Blockchain, fractional ownership, and the future of creative work
Amy Whitaker and
Roman Kräussl ()
No 594, CFS Working Paper Series from Center for Financial Studies (CFS)
While record-making prices at art auctions receive headline news coverage, artists typically do not receive any direct proceeds from those sales. Early-stage creative work in any field is perennially difficult to value, but the valuation, reward, and incentivization for artistic labor are particularly fraught. A core challenge in studying the real return on artists' work is the extreme difficulty accessing data from when an artwork was first sold. Galleries keep private records that are difficult to access and to match to public auction results. This paper, for the first time, uses archivally sourced primary market records, for the artists Jasper Johns and Robert Rauschenberg. Although this approach restricts the size of the data set, this innovative method shows much more accurate returns on art than typical regression and hedonic models. We find that if Johns and Rauschenberg had retained 10% equity in their work when it was first sold, the returns to them when the work was resold at auction would have outperformed the US S&P 500 by between 2 and 986 times. The implication of this work opens up vast policy recommendations with regard to secondary art market sales, entrepreneurial strategies using blockchain technology, and implications about how we compensate creative work.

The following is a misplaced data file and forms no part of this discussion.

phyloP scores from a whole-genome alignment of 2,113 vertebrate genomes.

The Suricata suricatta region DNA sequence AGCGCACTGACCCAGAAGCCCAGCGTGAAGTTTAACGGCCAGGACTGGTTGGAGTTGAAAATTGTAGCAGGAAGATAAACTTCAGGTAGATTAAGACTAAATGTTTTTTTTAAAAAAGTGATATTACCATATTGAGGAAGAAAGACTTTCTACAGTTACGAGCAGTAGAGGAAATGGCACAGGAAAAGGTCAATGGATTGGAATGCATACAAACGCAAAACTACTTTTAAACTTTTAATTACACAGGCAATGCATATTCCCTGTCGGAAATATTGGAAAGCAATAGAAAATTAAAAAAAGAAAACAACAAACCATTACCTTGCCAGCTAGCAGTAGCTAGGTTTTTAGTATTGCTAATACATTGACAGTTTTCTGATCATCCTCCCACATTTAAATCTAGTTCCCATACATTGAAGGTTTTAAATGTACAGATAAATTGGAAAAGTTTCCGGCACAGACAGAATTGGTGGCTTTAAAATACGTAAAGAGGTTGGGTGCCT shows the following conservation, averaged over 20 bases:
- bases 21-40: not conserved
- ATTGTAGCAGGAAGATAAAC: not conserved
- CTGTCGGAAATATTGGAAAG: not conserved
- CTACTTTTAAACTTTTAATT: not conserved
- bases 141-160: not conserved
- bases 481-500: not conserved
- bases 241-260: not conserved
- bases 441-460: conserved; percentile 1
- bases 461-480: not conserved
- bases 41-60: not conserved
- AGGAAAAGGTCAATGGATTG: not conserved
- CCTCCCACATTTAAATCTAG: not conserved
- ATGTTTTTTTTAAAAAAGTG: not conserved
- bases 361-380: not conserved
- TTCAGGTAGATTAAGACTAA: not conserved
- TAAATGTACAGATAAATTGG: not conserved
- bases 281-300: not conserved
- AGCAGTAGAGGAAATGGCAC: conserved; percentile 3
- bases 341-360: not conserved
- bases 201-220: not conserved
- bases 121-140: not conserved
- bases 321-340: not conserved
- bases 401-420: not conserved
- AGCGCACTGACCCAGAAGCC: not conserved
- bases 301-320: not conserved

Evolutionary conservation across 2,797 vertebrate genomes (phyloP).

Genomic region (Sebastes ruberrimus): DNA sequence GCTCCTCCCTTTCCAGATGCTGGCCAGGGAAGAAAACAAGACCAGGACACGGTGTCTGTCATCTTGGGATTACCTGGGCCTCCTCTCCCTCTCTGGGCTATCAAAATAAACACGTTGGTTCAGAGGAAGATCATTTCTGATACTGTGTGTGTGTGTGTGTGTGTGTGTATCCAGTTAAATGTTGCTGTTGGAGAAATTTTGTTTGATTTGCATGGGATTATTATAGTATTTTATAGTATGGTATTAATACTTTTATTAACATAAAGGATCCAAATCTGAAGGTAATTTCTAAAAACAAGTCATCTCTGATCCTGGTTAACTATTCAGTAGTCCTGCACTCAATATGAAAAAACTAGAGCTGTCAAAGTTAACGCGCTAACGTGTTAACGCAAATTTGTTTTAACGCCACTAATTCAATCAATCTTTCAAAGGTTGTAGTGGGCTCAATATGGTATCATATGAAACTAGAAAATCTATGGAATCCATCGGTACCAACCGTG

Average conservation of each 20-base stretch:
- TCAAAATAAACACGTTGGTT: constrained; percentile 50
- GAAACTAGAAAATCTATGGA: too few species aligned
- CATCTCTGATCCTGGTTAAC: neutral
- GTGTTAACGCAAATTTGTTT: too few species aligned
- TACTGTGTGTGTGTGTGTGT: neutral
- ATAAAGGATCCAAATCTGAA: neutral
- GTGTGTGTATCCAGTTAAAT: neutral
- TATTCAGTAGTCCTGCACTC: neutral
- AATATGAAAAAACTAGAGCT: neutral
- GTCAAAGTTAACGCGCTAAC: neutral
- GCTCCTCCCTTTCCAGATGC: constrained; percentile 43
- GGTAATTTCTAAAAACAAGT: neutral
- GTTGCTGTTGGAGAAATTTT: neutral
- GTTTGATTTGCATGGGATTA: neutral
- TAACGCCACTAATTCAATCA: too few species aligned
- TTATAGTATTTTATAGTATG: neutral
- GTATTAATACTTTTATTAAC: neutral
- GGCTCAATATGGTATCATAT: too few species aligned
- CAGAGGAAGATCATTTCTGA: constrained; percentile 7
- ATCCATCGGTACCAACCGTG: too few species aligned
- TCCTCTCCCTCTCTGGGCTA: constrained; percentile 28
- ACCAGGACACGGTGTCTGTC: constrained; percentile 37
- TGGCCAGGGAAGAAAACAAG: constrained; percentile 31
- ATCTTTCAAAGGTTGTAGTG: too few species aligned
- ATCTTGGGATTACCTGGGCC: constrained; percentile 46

Keywords: value creation; art market; property rights; blockchain; venture funding (search for similar items in EconPapers)
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Persistent link: https://EconPapers.repec.org/RePEc:zbw:cfswop:594
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